Four Tips For Finding Medical Information Online
Four Tips For Finding Medical Information Online
People living with cancer may search online to learn about their disease and treatment options. There is a lot of information out there, however, for this information to be useful, it has to be reliable as well as understandable. Accurate and clear information can help people living with cancer play a more active role in their care plan and become more engaged in the scientific community.
Finding Reliable Medical Information
Medical information found online can be helpful, but sometimes, they might have the following problems: 1) complex medical words might cause confusion, 2) not all information is updated regularly, so it could be outdated, and 3) anyone can post online, which means certain sites may be incorrect.
It is possible to find reliable, clear medical information online by using some general tips and best practices:
- Look at the website address (URL): websites ending in “.edu” or “.gov,” for example, are run by organizations like universities or government agencies that are considered reliable sources of information. Websites that end in “.com” or “.org” can also be run by trusted organizations, but it is important to look into the organization if you do not know of it.
- Check whether the information is referenced: reliable websites often note where their information came from as well as when it was last reviewed and updated. Organizations like Health on the Net have tools that can check how reliable health websites are.
- Explore the motivation behind a website: far-fetched claims, like those of a ‘miracle cure,’ should make you suspicious.
- It’s important to take extra care in evaluating information on social media, because misinformation can spread very quickly on these platforms. Social media accounts run by professionals like doctors and scientists, or organizations (like hospitals, universities, government agencies, pharmaceutical companies, cancer professional societies) are typically more reliable resources. Social media can also be an important place to build awareness about diseases, and find community with others going through similar experiences – more on that below.
Some websites and resources that provide helpful, reliable information include:
- Cancer.Net: Cancer information from the American Society of Clinical Oncology (ASCO) that has been approved by oncologists
- Medline Plus: Cancer information from the U.S. National Library of Medicine, National Institutes of Health (NIH)
- National Cancer Institute (NCI): Cancer information from the NCI, part of the U.S. National Institutes of Health
- Cancer.org: Cancer information from the American Cancer Society (ACS)
- National Comprehensive Cancer Network (NCCN): Information for people living with cancer and their caregivers, from NCCN, a group of the country’s leading cancer centers
- Plain language summaries from medical journals (available online in association with certain scientific journals or from a doctor): Findings from research articles that are summarized simply, so people living with cancer can learn about the latest research on their disease.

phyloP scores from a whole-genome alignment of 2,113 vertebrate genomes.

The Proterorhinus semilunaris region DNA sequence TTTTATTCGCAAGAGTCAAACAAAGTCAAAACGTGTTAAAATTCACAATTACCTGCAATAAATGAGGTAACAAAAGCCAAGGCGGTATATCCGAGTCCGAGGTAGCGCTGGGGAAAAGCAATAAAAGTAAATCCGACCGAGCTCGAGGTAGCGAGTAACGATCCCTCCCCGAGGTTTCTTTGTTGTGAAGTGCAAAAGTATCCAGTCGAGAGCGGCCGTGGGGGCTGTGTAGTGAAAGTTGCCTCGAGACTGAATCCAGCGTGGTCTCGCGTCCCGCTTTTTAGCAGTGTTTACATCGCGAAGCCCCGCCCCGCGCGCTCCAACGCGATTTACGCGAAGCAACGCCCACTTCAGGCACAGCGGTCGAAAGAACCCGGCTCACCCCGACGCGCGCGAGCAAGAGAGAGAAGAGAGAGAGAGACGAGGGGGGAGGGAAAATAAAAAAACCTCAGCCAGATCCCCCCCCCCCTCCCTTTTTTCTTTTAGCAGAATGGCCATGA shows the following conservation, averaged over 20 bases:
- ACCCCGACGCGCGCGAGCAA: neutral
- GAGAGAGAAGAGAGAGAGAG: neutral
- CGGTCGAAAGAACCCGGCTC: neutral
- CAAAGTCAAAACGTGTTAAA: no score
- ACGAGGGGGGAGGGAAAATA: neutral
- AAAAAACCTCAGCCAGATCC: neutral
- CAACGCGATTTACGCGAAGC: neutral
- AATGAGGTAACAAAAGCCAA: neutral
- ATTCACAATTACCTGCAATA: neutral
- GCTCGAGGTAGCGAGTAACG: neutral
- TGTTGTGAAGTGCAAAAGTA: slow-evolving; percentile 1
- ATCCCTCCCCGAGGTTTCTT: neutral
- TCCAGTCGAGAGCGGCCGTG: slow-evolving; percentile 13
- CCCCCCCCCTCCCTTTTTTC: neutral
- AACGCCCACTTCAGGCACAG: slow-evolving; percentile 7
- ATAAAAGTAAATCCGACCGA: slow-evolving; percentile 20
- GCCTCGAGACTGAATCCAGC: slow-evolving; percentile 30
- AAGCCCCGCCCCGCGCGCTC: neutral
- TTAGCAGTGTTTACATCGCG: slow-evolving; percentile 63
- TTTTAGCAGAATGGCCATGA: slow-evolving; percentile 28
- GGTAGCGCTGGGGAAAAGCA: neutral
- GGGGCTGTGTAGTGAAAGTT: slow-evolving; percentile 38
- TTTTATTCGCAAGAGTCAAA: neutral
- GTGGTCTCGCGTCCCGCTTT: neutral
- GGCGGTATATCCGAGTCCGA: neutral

The Power of Online Medical Information
Online research can be a powerful tool to help people living with cancer learn about their disease, research care options and become more involved in their healthcare decision-making. People who have done research can ask their care team more informed questions. This can lead to better doctor-patient conversations that may help them both agree on how to move forward with their care plan.
The internet is also home to communities and support groups, where people living with cancer can connect with others who have shared experiences. This may help reduce the isolation of living with this disease and make certain experiences feel more normal. Social media can also be helpful by raising awareness on prevention, screening and treatment of cancer through the use of hashtags and awareness days.
Lastly, online research could inspire people living with cancer to become involved in the scientific community, for instance through organizations like GRASP (Guiding Researchers and Advocates to Scientific Partnerships) people can learn about clinical research opportunities or share their unique views and experiences with researchers and doctors, as part of an “Everyone Included” approach to science. The scientific community is responding by sharing patient views and experiences more often in journal articles or at medical conferences. These activities help people living with cancer take part in the scientific conversation and ensure the patient voice is heard. Patient involvement in the research process and contribution to journal articles is becoming more common as scientists and patients realize the benefits of this collaboration.
An Improved Ecosystem
The internet can be a great way for people living with cancer to learn about their disease, raise awareness and get involved in research. But online resources must be both accurate and easy to understand. The good news is that people can find the right kind of information by following a few easy tips. This information can help people living with cancer communicate better with their care team and also join in the broader cancer conversation.